Several years ago I was one of six people in the nation selected to attend a masters program at the San Francisco Opera House. One requirement was to be a theatre professional already. Once that was established, I had to interview, provide letters of recommendation, and show examples of my work. I’m not easily intimidated, but I had butterflies as I passed through the gilded wrought iron gates on Van Ness Avenue.
I already knew about the intensity, wide variety of people, skills, and discipline required to put successful productions together, but SFO was definitely on a grander scale than I was accustomed to.
Going Back Stage
That summer in San Francisco brought lots of wonderful, unique experiences; I felt as if I’d been invited to a “behind the scenes” encounter that most people, who simply purchase a ticket, don’t get. We shared SFO that summer with the Kirov Ballet, and I worked with professionals from the San Francisco Ballet, the Beach Blanket Babylon creators, famous sculptors, Hollywood makeup artists who worked on Patrick Swayze’s Ghost character and wax replicas, and I was even on the evening news with a well known reporter I’d been hanging out with backstage one afternoon.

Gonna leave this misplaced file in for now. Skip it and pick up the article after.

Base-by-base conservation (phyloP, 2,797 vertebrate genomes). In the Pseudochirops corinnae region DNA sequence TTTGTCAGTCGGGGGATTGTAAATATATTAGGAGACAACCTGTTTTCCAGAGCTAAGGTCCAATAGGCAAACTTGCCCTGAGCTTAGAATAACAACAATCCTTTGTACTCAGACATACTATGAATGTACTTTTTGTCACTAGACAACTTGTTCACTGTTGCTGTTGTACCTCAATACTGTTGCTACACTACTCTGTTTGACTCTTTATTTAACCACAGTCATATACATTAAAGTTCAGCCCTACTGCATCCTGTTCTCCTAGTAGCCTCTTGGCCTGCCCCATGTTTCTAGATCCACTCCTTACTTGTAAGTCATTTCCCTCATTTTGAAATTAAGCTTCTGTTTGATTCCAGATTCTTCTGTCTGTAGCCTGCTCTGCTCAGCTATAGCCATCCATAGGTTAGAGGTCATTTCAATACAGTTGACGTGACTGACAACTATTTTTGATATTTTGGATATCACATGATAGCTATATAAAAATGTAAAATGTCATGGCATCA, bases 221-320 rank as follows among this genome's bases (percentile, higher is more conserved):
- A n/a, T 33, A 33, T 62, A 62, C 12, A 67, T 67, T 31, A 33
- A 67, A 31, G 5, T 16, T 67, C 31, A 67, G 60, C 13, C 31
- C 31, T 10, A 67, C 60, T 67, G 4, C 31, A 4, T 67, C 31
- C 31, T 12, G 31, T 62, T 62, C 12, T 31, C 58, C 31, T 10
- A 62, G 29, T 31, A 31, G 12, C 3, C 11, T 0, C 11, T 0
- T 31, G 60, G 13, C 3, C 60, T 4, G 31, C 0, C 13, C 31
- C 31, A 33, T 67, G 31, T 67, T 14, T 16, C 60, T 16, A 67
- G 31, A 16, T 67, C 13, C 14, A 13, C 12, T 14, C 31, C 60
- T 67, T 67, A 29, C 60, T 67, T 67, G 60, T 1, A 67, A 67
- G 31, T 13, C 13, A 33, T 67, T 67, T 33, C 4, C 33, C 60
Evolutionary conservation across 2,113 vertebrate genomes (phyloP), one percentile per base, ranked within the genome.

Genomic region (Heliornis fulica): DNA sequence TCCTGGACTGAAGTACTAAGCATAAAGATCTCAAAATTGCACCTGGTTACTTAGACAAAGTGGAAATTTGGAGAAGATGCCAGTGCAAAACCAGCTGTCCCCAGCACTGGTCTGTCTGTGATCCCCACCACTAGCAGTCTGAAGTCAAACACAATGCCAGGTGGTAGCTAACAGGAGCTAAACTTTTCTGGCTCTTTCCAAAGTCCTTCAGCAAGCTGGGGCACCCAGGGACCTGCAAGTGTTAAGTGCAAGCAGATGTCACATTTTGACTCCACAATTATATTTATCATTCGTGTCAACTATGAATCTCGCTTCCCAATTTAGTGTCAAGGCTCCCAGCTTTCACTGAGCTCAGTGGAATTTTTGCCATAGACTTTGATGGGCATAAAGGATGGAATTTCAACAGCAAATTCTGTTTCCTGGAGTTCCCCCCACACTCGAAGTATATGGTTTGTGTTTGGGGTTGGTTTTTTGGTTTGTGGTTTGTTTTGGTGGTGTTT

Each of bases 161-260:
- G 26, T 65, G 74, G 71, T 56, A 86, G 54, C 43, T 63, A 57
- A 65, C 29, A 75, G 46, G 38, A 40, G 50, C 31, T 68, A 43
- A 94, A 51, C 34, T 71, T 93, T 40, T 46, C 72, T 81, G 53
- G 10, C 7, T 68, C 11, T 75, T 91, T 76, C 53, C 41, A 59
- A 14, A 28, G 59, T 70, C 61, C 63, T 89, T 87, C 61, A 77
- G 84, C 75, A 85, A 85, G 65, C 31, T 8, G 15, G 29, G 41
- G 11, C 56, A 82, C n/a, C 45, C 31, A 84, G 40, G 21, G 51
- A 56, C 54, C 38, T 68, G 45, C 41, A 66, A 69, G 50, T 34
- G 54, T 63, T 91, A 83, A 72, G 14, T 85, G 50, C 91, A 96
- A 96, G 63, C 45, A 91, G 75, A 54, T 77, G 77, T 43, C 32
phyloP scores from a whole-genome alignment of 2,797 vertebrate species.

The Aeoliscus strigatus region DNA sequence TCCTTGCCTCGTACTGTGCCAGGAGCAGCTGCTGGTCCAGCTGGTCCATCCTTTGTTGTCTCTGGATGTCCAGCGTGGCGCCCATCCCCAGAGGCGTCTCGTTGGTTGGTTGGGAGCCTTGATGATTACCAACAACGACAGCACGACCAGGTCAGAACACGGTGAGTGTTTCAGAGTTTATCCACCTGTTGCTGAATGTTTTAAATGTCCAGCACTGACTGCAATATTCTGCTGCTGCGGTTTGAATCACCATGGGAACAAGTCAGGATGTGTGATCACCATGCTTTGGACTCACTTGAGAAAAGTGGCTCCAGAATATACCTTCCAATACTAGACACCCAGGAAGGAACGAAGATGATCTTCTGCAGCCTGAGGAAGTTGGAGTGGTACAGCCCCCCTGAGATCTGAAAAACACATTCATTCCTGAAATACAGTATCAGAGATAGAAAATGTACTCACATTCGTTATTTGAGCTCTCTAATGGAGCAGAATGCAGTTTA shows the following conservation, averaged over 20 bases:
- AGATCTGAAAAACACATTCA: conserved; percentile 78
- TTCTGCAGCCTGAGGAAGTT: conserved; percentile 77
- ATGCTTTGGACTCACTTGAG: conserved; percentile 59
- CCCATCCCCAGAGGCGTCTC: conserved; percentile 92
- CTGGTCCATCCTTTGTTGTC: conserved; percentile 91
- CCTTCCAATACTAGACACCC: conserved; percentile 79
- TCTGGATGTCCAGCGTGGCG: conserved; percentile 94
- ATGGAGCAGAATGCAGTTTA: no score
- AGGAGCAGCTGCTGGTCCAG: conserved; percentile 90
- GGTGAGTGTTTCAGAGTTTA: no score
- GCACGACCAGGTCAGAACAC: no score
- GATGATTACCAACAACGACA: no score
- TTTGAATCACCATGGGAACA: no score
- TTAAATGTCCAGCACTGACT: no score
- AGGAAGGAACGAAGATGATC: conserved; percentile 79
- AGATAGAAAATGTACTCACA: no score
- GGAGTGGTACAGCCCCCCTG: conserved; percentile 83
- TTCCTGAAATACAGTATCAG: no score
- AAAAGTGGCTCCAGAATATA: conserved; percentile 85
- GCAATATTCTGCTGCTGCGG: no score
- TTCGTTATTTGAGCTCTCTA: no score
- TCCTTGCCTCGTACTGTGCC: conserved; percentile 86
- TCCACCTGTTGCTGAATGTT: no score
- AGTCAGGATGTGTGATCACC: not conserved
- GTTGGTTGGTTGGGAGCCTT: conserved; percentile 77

I visited the enormous costume shop: a bustling warehouse where all of the costumes are made—first as a mock-up in muslin, before making it in expensive fabric—and the millinery shop, where the hats are made. I saw the prop-shop’s impressive array of 40ft mirrors, pillars, doors, backdrops and so on, and I met men in a room full of computers, high above the Opera House stage, who precisely place the props onto it via CAD software. Everyday I passed by the stage from above and could see its enormity; if memory serves, the SFO hangs 9 shows at once in the vast expanse behind its curtains.
Thankfully, my husband and kids visited every week. One afternoon I showed them around the gorgeous, historic, building. Inside the dimly lit house of over 3000 empty red velvet seats, I was in “mom mode”—which means I was focused on potential injury or damage. I watched as my son tested his view of the stage from a variety of different seats, mostly those higher up, and as my daughter sang and skipped up and down the aisles. The only light came from the stage, and I looked up to see that both kids were blissfully unaware of why it was on, or who they shared the space with. I created a mental snapshot as I watched my daughter’s dress, caught by the air and flying behind her as she skipped around the orchestra pit and Yo-Yo Ma sat above her on the stage, wearing jeans and a tee-shirt, and “practicing” his cello for his concert later that evening.